A labral tear involves a tear of the cartilage rim on the edge of the hip socket. Labral tears can occur with sports, a specific injury or incident, or may develop over time. Some underlying causes of labral tears include hip impingement, instability, and internal snapping hip. When the labrum tears, the hip's suction seal is disrupted and the joint loses its lubrication and stability. This can compromise the articular cartilage and can lead to arthritis, possibly progressing to the need for hip replacement even in young patients. A torn labrum can cause a patient to experience deep, sharp pain in the groin area. Pain may radiate into the thigh or down the leg, and may be dull or sharp. Clicking, catching, locking stiffness, feelings of instability, weakness and decreased athletic performance are also symptoms of a labral tear.
When surgery is needed, arthroscopic repair of the labrum can effectively treat pain, and may restore the lubrication, function and stability of the hip joint. Labral repair is performed using small anchors with sutures attached. The anchors are placed into the bone, and the sutures are used to sew the labrum back to the acetabulum. This highly technical procedure allows sufficient restoration of the hip's native anatomy essential to recreating the hips suction seal. Labral repair techniques, which have been developed at the American Hip Institute, are focused on restoration of the native anatomy and function of the labrum. Dr. Domb continues to research the most innovative and optimal techniques for hip arthroscopy and labral repair. In rare cases, when the labrum is found irreparable, it can be reconstructed. Similar to an ACL reconstruction, the hamstring tendon is used from the same sided knee. Anchors are used to secure the labral graft to restore the function of the native hip joint.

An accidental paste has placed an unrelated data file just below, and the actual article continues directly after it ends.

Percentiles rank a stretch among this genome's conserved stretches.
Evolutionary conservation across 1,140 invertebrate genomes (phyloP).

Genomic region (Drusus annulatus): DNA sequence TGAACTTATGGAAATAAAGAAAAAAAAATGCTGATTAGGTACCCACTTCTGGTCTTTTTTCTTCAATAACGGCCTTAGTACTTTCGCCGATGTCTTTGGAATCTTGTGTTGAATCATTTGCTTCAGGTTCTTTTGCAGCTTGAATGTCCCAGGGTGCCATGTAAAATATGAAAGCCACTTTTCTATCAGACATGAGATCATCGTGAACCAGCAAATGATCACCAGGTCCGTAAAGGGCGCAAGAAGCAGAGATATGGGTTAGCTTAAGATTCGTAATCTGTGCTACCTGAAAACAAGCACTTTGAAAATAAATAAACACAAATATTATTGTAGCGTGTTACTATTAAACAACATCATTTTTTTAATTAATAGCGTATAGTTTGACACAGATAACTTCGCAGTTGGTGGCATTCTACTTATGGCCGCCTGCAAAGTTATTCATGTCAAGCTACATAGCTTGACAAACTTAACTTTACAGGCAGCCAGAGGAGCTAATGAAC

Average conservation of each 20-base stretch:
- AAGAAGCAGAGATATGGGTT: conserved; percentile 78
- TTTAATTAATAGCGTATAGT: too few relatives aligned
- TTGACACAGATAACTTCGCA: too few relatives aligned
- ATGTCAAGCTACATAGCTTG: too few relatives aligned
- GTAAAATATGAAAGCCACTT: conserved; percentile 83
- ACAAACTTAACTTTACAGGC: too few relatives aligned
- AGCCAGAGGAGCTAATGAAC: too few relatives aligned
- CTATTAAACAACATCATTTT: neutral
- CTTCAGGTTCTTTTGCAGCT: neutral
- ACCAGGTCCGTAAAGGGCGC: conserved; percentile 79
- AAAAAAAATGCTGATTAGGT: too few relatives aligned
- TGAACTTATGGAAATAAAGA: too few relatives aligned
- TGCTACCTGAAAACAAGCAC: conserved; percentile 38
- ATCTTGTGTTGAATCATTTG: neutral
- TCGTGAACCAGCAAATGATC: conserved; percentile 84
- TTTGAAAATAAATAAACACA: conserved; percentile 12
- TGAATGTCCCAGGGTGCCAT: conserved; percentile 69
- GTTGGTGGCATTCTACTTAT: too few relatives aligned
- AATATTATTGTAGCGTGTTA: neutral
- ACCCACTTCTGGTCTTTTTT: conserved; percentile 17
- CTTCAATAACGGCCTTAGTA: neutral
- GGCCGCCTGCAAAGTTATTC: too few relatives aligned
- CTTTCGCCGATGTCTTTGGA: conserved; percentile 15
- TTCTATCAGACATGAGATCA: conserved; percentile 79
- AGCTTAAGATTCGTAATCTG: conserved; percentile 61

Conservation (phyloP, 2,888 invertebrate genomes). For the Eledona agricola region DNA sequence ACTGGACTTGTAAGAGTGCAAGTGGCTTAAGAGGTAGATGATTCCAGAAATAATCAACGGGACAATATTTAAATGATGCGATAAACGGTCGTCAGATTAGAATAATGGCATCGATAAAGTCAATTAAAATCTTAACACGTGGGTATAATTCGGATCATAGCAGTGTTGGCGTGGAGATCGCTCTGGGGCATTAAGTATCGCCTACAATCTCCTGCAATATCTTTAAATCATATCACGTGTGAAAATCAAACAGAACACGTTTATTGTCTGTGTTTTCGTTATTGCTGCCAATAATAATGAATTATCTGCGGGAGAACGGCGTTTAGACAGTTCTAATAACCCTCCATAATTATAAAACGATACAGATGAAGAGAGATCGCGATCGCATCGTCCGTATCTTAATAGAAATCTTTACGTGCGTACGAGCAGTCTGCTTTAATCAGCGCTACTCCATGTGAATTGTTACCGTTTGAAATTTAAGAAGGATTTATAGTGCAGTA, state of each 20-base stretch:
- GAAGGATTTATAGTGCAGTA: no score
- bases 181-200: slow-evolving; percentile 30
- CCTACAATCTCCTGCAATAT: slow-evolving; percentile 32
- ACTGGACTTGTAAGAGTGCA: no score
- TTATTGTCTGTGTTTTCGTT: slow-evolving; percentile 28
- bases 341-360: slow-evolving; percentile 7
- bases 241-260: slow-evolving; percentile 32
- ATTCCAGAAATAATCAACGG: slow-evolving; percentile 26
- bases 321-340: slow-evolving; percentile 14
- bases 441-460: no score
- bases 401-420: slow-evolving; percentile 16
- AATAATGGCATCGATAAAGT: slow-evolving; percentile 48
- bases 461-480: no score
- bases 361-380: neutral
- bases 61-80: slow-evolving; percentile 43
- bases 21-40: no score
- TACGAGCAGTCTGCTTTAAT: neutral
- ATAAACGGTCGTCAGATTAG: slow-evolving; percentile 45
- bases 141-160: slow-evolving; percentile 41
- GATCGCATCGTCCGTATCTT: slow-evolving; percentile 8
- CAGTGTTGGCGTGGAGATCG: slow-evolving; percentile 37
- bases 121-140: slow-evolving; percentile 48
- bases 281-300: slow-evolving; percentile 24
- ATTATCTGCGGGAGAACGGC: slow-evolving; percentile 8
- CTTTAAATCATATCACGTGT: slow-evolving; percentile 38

Hip arthroscopy is generally an outpatient procedure, with fairly minimal pain. The average postoperative course involves 2 weeks in a hip brace and 2 weeks on crutches to protect the work done on the hip. A brace may be required for 6 weeks, and crutches may be required for up to 8 weeks if the hip's condition requires a more extensive surgery. Most patients begin riding a stationary bicycle and begin physical therapy the day after surgery. Patients can return to work as soon as a 2-3 days after their procedure, depending on their work type. Athletes can expect to return to sports between 3-6 months after surgery. High-level athletes participate in an intense physical therapy course after surgery, gradually increasing their workout intensity.